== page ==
Tips for cleaning your horse’s stall walls!
Stall walls can collect the crusty mix of slobber, grain, bran mash, and sometimes poop. Cleaning stall walls is a chore that most of us despise, but find very satisfying at the same time. Here’s a plan on how to make it work.
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First, we should discuss how some barns are made.
- In a modular barn, the stalls are composed of large panels, measuring about 4 feet wide and framed in heavy-duty metal. These are assembled into the stall, fitting into a metal track over a concrete footer at the floor.
- Very often, the concrete and metal footer is covered with mats and shavings. The actual panels are either wood slats, stained and sealed, or composite wood covered in thin metal panels and possibly even painted. Usually, these panels are left in their original silver color.
- You will also find cinder block barns, with either raw or painted blocks. You can also find wood barns, brick barns, and many barns that use various building materials. This may impact how you choose to clean and what you clean with.
Could use a touch-up!
The easiest stall walls to clean are not wood
- I love to clean stall walls if they are made of composite covered by sheet metal – spray, scrub, wipe or hose.
- For the most part, the bran mash goo and water bucket drips and grain smears are easy to remove from these stalls. The caked-on poop and urine is easy, too, we just don’t like to do it.
Steps for a thorough cleaning
- Before you begin any stall stripping and cleaning, please move the horse out of his stall, and maybe even his neighbors, too.
- Do this on a well-ventilated day, or kick on the fans if you have them. Remove water buckets, and automatic waterers too, if you can.
- Rake and sweep the bedding into the middle of the stall or strip it all together, and have a wheelbarrow handy, as you often find the edges are where lots of wayward poops like to hide.
- Grab a step ladder if you are not as tall as Shaq, and sweep the tops of the stalls and fan and rafters for spider webs and dust before you begin with crust removal. Removing the dust saves you from changing the cleaning solution as often, and it makes your stall safer in general.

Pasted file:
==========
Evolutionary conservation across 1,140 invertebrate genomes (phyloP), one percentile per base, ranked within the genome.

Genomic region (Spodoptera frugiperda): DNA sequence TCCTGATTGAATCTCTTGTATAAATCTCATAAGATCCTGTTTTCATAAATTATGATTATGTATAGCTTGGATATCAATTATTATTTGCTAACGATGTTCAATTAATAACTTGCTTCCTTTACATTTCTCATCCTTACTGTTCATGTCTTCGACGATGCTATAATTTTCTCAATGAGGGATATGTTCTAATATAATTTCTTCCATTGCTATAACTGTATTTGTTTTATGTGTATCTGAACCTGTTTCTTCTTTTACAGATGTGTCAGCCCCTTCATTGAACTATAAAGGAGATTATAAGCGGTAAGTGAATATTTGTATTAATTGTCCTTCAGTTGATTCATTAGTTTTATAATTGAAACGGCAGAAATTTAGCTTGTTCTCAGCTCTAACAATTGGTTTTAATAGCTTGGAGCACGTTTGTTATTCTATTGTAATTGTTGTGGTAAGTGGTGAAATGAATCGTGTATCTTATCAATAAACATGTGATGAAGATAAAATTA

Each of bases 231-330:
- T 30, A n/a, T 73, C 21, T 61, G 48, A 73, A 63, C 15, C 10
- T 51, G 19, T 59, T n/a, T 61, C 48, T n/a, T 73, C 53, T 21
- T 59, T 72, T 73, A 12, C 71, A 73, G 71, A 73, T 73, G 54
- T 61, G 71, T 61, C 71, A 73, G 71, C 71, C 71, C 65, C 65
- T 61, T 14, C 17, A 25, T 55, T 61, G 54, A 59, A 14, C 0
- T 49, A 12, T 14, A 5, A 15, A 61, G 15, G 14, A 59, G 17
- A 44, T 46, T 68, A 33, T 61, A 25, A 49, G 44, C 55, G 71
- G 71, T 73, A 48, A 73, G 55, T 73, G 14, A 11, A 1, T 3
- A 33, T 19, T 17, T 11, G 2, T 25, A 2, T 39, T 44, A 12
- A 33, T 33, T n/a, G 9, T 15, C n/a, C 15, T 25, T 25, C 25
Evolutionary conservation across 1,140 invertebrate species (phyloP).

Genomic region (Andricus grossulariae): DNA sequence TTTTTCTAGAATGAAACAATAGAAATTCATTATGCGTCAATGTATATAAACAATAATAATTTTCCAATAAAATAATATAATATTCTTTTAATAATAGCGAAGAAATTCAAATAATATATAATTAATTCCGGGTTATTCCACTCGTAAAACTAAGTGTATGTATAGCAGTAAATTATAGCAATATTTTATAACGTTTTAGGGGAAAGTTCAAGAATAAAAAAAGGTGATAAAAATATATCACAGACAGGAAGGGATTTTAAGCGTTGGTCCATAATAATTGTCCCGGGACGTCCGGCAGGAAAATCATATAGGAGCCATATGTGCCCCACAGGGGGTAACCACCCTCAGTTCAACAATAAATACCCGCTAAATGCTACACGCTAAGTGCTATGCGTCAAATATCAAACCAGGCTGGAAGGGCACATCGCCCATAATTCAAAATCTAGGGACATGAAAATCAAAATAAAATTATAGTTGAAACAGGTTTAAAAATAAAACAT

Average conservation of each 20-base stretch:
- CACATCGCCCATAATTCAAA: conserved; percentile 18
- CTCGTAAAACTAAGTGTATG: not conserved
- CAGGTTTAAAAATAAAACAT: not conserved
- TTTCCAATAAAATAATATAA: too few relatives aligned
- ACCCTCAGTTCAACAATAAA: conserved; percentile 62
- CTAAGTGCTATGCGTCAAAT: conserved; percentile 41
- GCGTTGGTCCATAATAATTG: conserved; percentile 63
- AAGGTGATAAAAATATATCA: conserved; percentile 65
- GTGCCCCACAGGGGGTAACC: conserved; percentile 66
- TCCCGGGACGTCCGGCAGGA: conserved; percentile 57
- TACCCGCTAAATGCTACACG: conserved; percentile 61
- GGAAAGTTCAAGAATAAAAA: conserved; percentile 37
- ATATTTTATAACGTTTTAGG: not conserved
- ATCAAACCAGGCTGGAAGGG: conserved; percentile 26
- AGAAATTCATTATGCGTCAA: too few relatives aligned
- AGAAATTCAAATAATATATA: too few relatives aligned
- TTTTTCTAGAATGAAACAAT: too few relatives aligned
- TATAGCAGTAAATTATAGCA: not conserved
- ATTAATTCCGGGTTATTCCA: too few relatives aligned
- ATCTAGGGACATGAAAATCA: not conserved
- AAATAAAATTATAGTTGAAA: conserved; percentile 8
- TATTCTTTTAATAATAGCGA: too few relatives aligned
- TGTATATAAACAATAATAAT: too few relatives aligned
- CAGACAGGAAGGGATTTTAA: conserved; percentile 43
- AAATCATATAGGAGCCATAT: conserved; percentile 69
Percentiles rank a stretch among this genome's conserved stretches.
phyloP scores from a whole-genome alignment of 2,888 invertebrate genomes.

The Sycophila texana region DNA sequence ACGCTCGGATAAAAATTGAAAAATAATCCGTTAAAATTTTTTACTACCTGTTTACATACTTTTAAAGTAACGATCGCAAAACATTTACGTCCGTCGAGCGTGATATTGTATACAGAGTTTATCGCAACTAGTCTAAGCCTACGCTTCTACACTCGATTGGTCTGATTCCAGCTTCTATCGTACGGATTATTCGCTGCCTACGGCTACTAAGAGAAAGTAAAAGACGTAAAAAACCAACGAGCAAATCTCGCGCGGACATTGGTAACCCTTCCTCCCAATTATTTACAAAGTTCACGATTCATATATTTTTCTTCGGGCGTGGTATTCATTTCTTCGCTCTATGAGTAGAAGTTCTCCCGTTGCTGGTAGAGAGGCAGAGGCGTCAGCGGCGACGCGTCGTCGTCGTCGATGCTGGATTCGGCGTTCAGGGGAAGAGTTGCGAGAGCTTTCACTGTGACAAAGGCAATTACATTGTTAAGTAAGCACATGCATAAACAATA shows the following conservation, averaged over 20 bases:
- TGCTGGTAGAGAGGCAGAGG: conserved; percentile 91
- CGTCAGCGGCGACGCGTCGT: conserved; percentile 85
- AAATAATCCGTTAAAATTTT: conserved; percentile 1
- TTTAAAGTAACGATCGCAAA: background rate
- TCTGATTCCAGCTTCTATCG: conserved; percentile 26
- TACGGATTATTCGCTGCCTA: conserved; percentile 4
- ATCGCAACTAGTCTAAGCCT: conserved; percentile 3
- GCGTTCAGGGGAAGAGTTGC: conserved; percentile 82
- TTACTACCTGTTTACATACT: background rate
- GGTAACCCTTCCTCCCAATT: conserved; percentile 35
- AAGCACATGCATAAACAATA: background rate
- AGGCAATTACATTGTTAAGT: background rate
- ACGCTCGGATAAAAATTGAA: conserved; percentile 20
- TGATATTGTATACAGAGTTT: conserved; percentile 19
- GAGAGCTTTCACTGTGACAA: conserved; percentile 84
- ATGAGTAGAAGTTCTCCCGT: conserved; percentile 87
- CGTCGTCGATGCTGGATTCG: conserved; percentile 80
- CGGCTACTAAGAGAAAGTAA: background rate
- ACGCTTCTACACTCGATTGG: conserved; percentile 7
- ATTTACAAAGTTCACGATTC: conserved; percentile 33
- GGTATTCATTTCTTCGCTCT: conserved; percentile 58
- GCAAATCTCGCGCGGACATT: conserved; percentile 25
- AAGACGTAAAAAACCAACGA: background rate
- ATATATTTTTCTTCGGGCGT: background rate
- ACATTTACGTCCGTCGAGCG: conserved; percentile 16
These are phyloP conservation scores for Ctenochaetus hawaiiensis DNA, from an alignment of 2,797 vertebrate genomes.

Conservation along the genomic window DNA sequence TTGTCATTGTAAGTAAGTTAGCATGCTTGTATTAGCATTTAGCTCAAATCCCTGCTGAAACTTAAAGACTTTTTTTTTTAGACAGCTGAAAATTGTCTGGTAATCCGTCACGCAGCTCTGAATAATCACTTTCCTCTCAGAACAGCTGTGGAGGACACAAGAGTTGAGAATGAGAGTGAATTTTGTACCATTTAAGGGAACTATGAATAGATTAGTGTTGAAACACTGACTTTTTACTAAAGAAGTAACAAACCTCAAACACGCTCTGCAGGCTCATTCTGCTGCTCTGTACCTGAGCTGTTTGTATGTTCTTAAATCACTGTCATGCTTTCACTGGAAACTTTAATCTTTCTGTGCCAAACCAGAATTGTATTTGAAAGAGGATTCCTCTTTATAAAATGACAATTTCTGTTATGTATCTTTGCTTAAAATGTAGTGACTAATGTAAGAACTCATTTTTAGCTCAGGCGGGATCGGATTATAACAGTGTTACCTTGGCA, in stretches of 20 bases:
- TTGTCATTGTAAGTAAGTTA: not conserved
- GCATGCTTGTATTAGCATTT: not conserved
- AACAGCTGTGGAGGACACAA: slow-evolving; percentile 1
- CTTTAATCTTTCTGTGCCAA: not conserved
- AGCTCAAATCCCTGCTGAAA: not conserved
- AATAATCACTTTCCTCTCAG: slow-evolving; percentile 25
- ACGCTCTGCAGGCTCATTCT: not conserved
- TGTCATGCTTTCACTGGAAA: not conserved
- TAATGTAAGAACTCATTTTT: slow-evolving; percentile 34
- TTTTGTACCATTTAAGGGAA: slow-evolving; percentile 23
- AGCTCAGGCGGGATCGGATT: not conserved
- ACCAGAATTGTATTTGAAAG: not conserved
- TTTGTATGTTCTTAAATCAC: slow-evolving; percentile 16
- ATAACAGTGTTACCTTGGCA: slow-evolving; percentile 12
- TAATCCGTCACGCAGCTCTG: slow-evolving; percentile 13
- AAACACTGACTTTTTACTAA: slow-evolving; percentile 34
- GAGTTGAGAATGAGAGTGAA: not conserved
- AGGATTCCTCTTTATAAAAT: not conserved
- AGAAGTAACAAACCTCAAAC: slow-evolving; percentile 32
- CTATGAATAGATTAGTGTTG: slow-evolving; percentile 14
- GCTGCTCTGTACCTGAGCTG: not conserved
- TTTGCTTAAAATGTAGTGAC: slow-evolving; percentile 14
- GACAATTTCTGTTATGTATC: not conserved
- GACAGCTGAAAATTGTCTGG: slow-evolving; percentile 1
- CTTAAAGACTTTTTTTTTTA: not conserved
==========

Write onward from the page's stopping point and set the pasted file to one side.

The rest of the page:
Cleaners to use
- I suggest finding a safe, non-toxic cleaner that you like or make one from vinegar to clean stall walls.
- Vinegar and baking soda with some detergent can remove just about anything. More recipes can be found here.
- Commercial cleaners are OK, too, you just need to be extra careful about getting all the residue and fumes out.
Get the dust away first, then get to town.
How to apply the cleaner.
- It’s super easy to put some cleaner in a spray bottle and apply it that way, or you can use a bucket and sponge, although I don’t always want to put my hand in there without a glove.
- Whatever method you choose, simply apply some of the cleaner and let it sit for a minute or two.
- While that’s soaking in, you can grab a scrub brush or a double-sided sponge and give a quick swirl around to loosen the crusty crud on the walls.
- Many home improvement centers have long handles you can attach to cleaning brushes to get the hard-to-reach spots, or you can work from a step stool.
- Or, use a powered screw gun and attach a cleaning brush attachment. No work is needed, let the screw gun do the scrubbing. See shopping links below for a brush set.
Rinse if necessary
- Once you have soaked and scraped the crud from your horse’s stall walls, either wipe with a cloth or rinse with the hose.
- Before you put the shavings back, you will need to let everything dry.
- If you find a ton of rust, you can use a metal brush to clean the area and immediately paint over with rust-preventing paint. Again, another chance to go to the hardware store.
For stalls with wooden walls, you will be doing a bit more elbow greasing.
- Some wooden walls are bare, some are finished with oils, and some are finished with a polyurethane finish. Either way, your elbow grease and a good stiff brush or scrubby sponge is your best friend.
- You can likely use the same vinegar-based or natural or even commercial cleaner here, but you may want to do a test patch first.
- Be warned that if you have a finished wood stall wall, and you want to touch up the finish, you should contact the barn manufacturer or a licensed contractor.
- Very often, the finishes used are combustible and have been known to cause fires. Linseed oil is a prime example. Cleaning the surface is fine, it’s the touch-up you need to be careful about.
Your horse’s stall may also be made out of cinder block – painted or bare.
- Pressure washers are super here. Just be wary of washing away the paint. That’s the trick with pressure washers – they are amazingly powerful.
- Also be aware of the puddle of water that is left behind. If your barn has great drainage, you may be just fine.
- I may do the inside of the stalls “by hand”, and save the pressure wash for the exterior, where I can sweep the puddles into the courtyard.
- Ideally, this job should be done on an “as-needed” basis depending on how messy your horse is. At any rate, it’s super critical to keep the dust and cobwebs away to improve air quality and keep any electrical stuff protected.
How do you like to clean your horse’s stall walls?
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This scrub brush as a 21″ handle
How about a drill attachment for your barn cleaning chores?